Note: Lana Cohen is a Report For America fellow covering the environment & natural resources for TMV & KZYX. Her position is funded by the Community Foundation of Mendocino, Report for America, & our readers. You can support Lana’s work here or email [email protected]. Contact Cohen at LCohen@mendovoice.com. TMV maintains editorial control.
LITTLE RIVER, 1/29/2021 — San Luis Obispo County received over 15 inches of rain in some areas, Mammoth Valley was hit with almost 110 inches of snow, mudslides decimated parts of Salinas, and destroyed Highway 1 in Big Sur. In Mendocino County, areas of Brooktrails, Laytonville, and Willits are still without power and U.S. Route 101 was closed at several points. Winter weather has officially arrived in the state and even by California standards, the storm was unusually destructive and wet.
As we all know, it’s not unusual for the rainy season to start out relatively, well, un-rainy, and then for the state to get hit with a big storm — though not quite like this one. “This storm definitely has more water in it because of climate change,” explained Michael Wehner, a senior scientist who studies extreme weather events and their relationship to climate change at the Lawrence Berkeley National Lab. According to research from Wehner, climate change is driving processes that make winter storms drop more precipitation than has historically been the case in NorCal.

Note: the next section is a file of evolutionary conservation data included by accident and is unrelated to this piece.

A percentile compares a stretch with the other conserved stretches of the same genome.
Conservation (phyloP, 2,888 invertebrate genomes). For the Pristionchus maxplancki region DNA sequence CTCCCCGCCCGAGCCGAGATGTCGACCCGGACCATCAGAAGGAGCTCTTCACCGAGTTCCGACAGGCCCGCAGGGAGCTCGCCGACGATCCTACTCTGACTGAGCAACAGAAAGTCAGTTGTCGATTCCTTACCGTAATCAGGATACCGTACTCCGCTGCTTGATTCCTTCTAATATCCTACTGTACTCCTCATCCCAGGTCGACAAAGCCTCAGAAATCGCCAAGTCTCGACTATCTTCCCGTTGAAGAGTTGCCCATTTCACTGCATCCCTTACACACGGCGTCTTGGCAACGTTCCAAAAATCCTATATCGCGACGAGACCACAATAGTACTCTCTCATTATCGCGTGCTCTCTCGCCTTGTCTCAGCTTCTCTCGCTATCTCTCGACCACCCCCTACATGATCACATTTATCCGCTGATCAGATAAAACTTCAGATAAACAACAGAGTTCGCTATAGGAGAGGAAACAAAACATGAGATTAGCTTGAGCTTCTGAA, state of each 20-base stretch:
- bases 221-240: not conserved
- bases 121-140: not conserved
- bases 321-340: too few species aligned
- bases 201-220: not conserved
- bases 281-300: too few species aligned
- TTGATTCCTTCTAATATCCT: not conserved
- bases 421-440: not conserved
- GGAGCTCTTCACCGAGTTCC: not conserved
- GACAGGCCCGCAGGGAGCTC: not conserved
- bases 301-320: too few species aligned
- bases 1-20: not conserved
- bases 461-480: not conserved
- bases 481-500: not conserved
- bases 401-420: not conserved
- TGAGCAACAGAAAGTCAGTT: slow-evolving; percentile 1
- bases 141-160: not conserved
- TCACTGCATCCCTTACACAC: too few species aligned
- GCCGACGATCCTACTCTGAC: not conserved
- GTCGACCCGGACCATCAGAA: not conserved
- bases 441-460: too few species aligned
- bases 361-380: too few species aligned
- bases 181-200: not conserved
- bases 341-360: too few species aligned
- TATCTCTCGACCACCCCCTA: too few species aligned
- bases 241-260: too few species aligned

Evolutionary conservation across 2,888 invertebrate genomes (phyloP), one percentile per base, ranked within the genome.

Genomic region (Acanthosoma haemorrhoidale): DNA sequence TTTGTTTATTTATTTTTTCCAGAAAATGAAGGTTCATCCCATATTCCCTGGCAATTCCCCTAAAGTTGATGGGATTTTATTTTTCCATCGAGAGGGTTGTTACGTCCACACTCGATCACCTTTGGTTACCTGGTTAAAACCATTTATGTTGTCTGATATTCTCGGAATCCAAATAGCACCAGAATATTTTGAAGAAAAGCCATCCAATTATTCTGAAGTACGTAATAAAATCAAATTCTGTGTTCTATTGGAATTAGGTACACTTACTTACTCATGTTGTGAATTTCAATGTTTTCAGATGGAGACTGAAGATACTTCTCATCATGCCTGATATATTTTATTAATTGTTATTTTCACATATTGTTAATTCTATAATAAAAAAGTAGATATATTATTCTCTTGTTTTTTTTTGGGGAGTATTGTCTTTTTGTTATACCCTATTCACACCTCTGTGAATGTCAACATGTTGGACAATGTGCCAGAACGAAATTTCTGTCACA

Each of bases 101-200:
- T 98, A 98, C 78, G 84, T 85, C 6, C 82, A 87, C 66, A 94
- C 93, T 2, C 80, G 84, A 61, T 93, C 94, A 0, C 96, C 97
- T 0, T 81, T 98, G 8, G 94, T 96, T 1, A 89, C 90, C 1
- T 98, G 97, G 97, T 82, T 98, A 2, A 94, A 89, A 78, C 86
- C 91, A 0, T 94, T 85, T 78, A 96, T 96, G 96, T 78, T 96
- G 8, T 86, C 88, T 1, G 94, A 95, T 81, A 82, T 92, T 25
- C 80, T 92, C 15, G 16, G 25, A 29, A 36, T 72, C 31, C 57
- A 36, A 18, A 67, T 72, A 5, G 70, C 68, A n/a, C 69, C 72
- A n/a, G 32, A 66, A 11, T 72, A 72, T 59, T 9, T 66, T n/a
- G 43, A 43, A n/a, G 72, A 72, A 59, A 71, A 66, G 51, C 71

When the atmosphere is warmer, it can hold more moisture. Due to our (about one degree Celsius) warmer planet, atmospheric rivers, which are essentially giant rivers in the sky that are made of water vapor and bring precipitation, are holding more moisture and delivering more intense storms.
“This storm has between six to seven percent more water in it,” said Wehner in an interview, who noted, on Wednesday morning, that heavy snow was falling outside his home in Tahoe. “This is well established, we know that this storm has more water in it because of the human changes to the composition of the atmosphere through the burning of fossil fuels — coal, oil, natural gas.”